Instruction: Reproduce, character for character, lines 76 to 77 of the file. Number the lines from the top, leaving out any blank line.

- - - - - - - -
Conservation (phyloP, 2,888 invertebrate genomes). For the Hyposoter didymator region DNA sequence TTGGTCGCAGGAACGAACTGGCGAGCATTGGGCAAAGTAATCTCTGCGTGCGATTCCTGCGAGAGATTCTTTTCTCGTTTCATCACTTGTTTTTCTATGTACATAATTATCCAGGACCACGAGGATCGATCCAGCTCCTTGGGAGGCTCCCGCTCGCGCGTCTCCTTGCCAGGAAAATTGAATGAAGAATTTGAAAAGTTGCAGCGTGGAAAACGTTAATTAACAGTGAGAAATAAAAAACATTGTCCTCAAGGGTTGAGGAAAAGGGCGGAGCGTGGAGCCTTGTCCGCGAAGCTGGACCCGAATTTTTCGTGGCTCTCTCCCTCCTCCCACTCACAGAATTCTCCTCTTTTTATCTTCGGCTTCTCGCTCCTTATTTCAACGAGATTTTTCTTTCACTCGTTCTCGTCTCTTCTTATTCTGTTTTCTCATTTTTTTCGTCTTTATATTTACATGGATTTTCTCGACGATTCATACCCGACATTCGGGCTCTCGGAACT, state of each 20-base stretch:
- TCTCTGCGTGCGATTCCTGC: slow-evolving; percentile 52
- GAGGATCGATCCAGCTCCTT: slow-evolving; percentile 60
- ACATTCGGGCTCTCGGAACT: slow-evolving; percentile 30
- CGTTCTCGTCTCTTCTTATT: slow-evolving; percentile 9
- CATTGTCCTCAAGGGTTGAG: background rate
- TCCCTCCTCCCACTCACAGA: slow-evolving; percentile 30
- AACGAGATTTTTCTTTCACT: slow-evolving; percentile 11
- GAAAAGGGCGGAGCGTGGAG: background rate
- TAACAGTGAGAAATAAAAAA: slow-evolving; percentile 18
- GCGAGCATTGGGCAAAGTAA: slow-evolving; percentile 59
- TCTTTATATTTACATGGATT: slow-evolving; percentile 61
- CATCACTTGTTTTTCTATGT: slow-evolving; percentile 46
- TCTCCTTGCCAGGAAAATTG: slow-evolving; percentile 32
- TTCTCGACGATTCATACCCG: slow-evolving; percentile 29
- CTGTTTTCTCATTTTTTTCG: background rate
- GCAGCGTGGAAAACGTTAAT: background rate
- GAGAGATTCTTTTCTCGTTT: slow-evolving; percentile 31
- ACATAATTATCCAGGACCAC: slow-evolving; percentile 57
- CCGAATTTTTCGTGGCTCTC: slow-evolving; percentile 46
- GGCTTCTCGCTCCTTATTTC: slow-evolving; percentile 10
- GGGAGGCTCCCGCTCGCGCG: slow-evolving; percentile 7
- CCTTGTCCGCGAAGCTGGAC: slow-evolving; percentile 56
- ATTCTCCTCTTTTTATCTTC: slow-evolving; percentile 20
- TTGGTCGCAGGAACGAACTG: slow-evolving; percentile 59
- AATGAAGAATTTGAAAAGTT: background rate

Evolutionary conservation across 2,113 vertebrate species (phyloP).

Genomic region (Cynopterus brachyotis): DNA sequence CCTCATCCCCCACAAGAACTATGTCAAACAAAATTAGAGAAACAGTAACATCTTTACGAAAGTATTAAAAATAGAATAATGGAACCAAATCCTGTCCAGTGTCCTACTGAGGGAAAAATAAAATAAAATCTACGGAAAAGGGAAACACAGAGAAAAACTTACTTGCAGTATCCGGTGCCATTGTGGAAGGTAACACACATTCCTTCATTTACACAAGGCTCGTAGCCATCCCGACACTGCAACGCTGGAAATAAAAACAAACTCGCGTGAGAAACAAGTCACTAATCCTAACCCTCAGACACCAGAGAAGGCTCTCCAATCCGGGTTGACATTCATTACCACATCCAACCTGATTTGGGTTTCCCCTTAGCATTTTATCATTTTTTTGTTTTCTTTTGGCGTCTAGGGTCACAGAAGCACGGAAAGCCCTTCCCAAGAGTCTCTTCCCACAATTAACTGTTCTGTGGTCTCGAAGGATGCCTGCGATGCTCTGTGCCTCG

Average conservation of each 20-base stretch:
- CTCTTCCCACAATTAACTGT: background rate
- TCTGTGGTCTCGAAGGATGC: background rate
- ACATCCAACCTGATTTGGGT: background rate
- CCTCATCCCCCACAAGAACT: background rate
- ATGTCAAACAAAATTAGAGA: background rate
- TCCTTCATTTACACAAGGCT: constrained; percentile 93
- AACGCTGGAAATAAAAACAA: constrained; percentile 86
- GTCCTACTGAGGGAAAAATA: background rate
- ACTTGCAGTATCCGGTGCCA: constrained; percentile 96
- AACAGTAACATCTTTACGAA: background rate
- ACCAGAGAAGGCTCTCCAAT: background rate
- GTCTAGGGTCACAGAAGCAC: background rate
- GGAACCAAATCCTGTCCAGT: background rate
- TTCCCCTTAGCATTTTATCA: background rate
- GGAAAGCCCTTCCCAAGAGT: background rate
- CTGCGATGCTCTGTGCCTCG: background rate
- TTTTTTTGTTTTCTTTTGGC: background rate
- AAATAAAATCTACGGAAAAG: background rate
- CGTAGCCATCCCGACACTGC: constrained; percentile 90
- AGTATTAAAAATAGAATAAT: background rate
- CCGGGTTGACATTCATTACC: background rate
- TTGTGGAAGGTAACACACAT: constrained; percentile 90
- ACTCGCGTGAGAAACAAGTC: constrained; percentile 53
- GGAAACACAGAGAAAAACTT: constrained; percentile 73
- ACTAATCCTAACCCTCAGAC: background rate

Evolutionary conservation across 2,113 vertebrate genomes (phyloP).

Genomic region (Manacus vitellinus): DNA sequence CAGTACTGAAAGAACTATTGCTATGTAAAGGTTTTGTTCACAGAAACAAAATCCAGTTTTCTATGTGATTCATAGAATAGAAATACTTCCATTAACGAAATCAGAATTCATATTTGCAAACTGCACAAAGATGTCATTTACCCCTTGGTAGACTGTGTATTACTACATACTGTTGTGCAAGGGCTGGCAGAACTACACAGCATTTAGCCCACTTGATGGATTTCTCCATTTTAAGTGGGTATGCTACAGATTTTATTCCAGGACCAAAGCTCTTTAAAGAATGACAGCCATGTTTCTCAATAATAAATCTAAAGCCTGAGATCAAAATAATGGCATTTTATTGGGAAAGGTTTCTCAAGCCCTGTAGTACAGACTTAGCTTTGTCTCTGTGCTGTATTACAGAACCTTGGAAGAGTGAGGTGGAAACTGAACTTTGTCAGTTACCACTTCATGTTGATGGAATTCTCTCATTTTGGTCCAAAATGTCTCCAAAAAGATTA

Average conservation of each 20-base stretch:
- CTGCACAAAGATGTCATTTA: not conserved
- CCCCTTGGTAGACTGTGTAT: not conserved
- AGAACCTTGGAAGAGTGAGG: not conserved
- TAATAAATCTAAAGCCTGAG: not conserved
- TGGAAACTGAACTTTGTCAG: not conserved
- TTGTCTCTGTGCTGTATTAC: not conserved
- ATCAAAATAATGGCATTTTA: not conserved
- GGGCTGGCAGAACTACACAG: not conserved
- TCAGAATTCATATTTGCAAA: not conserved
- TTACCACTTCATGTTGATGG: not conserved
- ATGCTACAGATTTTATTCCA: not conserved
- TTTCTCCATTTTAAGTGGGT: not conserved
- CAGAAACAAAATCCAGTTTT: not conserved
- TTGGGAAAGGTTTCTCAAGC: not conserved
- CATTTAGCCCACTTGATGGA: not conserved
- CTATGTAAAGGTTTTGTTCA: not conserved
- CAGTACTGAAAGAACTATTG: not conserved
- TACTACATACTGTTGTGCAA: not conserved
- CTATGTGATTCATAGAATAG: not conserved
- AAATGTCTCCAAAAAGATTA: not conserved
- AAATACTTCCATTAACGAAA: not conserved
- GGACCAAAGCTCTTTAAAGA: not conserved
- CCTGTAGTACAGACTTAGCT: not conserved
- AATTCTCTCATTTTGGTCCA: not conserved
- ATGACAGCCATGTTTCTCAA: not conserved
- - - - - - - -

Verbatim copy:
- CTATGTGATTCATAGAATAG: not conserved
- AAATGTCTCCAAAAAGATTA: not conserved